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What Is the Prudent Diet?

By Amy Fanjoy ; Updated July 18, 2017

The Centers for Disease Control and Prevention (CDC) reports that heart disease is the No. 1 cause of death in the United States in both men and women; in 2008, at least 25 percent of adults in most states were obese. In a society of plentiful food and obesity on the rise, the fight on heart disease flourishes. The prudent diet is necessary to dampen this artery-clogging disease.


MedlinePlus reports heart disease includes coronary artery disease, which may occur from the accumulation of a fatty substance in the artery wall, causing a blockage. All individuals with a diagnosis of heart disease or who have a family history of heart disease should follow a prudent diet. The diet is low in total fat, saturated fat, trans fat, cholesterol and sodium. These dietary modifications assist in lowering cholesterol and triglyceride blood levels and blood pressure.


The U.S. Food and Drug Administration reports that a food item is considered low-fat when there is it contains 3 g or less of total fat per serving. A meal is low-fat when there are 3 g or less total fat per 100 g serving and 30 percent or less fewer calories are from fat. Low saturated fat guidelines allow for 1 g or less per serving and no more than 15 percent of calories. Low cholesterol signifies 20 mg or less cholesterol and 2 g or less saturated fat per serving. Low sodium is recognized as 140 mg or less per serving.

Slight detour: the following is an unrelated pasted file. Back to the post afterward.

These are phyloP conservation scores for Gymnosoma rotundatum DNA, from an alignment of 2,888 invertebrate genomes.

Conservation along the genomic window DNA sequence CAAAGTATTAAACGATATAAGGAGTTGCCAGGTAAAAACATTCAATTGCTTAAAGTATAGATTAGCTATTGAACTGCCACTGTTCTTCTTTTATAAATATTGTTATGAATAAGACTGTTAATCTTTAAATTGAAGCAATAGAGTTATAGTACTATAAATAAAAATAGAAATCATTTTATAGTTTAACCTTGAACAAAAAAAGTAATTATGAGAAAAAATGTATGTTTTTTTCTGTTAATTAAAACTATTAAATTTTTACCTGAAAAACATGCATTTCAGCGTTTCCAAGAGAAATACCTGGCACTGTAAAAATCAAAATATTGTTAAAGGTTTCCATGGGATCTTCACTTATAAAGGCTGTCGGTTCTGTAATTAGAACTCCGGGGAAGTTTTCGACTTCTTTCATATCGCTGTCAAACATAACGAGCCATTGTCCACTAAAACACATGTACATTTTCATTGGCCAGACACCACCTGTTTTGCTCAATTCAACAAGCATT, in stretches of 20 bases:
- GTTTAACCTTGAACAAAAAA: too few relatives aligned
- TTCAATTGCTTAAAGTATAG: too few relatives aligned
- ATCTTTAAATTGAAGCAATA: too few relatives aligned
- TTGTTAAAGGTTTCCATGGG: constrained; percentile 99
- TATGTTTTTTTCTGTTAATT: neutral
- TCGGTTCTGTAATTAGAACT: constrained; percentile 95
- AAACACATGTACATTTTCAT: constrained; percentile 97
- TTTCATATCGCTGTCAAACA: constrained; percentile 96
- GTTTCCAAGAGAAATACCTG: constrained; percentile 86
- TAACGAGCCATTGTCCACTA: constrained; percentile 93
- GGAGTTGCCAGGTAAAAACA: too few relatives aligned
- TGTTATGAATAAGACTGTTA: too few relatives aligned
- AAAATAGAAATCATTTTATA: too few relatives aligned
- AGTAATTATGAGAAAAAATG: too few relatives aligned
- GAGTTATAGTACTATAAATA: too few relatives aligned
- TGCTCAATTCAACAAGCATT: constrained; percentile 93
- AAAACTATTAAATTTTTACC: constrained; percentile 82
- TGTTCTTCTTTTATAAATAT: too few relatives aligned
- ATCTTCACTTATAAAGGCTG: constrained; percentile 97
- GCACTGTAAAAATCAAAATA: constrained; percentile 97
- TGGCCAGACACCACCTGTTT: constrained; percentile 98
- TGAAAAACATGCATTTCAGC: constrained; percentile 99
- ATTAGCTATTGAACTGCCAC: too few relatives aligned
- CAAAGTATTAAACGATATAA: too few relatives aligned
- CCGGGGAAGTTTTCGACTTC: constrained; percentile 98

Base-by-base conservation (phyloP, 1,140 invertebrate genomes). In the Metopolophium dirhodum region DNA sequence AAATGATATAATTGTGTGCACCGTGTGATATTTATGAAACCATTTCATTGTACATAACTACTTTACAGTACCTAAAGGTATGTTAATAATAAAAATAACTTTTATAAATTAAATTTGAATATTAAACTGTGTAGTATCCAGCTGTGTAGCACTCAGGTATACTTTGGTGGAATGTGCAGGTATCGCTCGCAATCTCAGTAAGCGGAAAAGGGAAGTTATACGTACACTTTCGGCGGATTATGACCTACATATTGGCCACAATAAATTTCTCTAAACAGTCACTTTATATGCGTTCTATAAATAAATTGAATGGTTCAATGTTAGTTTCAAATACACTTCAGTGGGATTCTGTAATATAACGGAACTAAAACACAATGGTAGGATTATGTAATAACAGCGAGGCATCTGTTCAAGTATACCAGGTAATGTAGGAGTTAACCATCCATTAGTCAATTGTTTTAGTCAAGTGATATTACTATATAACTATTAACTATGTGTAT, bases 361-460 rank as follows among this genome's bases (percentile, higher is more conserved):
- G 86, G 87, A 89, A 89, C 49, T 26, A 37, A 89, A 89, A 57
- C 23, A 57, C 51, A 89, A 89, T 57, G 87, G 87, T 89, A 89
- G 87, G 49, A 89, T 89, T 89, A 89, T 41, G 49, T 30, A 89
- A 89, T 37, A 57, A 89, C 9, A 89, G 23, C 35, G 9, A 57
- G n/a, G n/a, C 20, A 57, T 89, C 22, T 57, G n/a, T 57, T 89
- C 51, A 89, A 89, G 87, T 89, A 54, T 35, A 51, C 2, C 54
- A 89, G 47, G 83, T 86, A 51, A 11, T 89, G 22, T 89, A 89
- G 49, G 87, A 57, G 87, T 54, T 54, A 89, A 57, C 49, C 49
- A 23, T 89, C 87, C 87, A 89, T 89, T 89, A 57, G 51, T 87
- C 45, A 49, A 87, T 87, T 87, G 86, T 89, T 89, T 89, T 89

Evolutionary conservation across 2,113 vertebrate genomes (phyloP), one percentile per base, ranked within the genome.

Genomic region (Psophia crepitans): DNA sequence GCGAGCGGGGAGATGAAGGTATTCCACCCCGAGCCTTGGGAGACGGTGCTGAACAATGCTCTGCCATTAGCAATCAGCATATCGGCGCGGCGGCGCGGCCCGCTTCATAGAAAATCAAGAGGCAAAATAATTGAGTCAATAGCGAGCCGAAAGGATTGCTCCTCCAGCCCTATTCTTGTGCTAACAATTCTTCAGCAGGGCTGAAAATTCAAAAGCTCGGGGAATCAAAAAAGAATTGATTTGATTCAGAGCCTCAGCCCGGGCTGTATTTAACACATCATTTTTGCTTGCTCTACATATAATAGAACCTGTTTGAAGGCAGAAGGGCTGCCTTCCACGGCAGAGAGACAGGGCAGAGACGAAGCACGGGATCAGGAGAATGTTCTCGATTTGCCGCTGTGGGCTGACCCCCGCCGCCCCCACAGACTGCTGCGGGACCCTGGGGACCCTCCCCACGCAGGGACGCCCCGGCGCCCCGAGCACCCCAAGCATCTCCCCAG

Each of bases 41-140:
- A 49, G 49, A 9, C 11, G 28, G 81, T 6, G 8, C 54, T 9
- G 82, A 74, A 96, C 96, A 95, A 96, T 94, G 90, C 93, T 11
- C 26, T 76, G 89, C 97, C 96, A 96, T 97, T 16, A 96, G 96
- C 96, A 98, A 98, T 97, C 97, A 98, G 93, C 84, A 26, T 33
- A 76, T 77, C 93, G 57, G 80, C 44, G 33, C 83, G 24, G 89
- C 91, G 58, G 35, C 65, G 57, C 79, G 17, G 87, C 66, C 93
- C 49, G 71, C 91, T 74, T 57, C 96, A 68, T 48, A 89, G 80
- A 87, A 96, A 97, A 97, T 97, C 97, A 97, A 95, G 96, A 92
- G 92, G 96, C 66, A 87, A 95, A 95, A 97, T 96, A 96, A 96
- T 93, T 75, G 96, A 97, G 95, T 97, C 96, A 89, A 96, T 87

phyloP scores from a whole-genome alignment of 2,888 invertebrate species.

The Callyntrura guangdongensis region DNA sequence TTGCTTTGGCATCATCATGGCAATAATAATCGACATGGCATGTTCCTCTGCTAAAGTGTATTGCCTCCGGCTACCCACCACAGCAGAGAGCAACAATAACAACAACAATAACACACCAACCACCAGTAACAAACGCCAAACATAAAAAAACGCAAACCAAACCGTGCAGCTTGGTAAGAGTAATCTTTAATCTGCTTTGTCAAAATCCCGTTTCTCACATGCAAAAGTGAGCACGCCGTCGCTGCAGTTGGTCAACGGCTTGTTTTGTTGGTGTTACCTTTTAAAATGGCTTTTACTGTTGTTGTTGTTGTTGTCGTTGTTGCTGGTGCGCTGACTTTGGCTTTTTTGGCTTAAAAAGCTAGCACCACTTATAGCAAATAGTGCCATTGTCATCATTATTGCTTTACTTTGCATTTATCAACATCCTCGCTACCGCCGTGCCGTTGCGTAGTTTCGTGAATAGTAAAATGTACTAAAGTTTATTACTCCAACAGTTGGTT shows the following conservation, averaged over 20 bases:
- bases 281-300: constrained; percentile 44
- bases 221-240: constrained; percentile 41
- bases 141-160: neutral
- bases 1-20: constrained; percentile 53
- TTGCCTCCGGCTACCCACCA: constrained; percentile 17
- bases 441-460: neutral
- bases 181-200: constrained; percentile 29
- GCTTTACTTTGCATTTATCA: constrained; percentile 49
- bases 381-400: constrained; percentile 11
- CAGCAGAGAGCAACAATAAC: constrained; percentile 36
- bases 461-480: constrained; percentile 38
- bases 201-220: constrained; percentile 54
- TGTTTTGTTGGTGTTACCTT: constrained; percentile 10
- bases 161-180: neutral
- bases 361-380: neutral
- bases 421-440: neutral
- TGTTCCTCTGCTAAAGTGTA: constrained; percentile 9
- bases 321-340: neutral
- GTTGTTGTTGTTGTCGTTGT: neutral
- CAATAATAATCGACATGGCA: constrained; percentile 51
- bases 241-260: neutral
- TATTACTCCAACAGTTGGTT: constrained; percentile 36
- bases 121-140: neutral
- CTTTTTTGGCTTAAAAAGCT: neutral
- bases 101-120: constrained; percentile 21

Food Items

Plain fruits, vegetables, legumes and whole intact grains, including oats, couscous, barley and quinoa, are generally low in fat, cholesterol and sodium. All animal products contain saturated fat and cholesterol. Animal products include red meat, poultry, pork, fish, eggs and dairy. Choose the lower fat and cholesterol options. Cheese is high in sodium. Prepackaged foods tend to be higher in trans fats and sodium. Read food labels carefully, and remember variety and moderation of foods.


Sodium reduction as been shown to lower blood pressure and the risk for heart disease. According to a study in the May 2009 issue of the "American Journal of Clinical Nutrition," reducing saturated fat and replacing it with polyunsaturated fats found in some vegetable oils, fatty fish, nuts and seeds prevents coronary heart disease in middle aged and older adults. Soluble fiber in fruits, vegetables, legumes, oats and barley decrease cholesterol in the blood.


A person with diabetes can follow the prudent diet. Choose foods low in fat, cholesterol and sodium at meals and snacks and continue counting carbohydrates. Prudent diets are not bland and tasteless when herbs, spices, vinegar and low-fat or low-sodium sauces are added. Fruits and vegetables make delectable salsas and sauces to add to meals and snacks. There are a variety of tasteful foods allowed on the prudent diet, so an individual will not starve.

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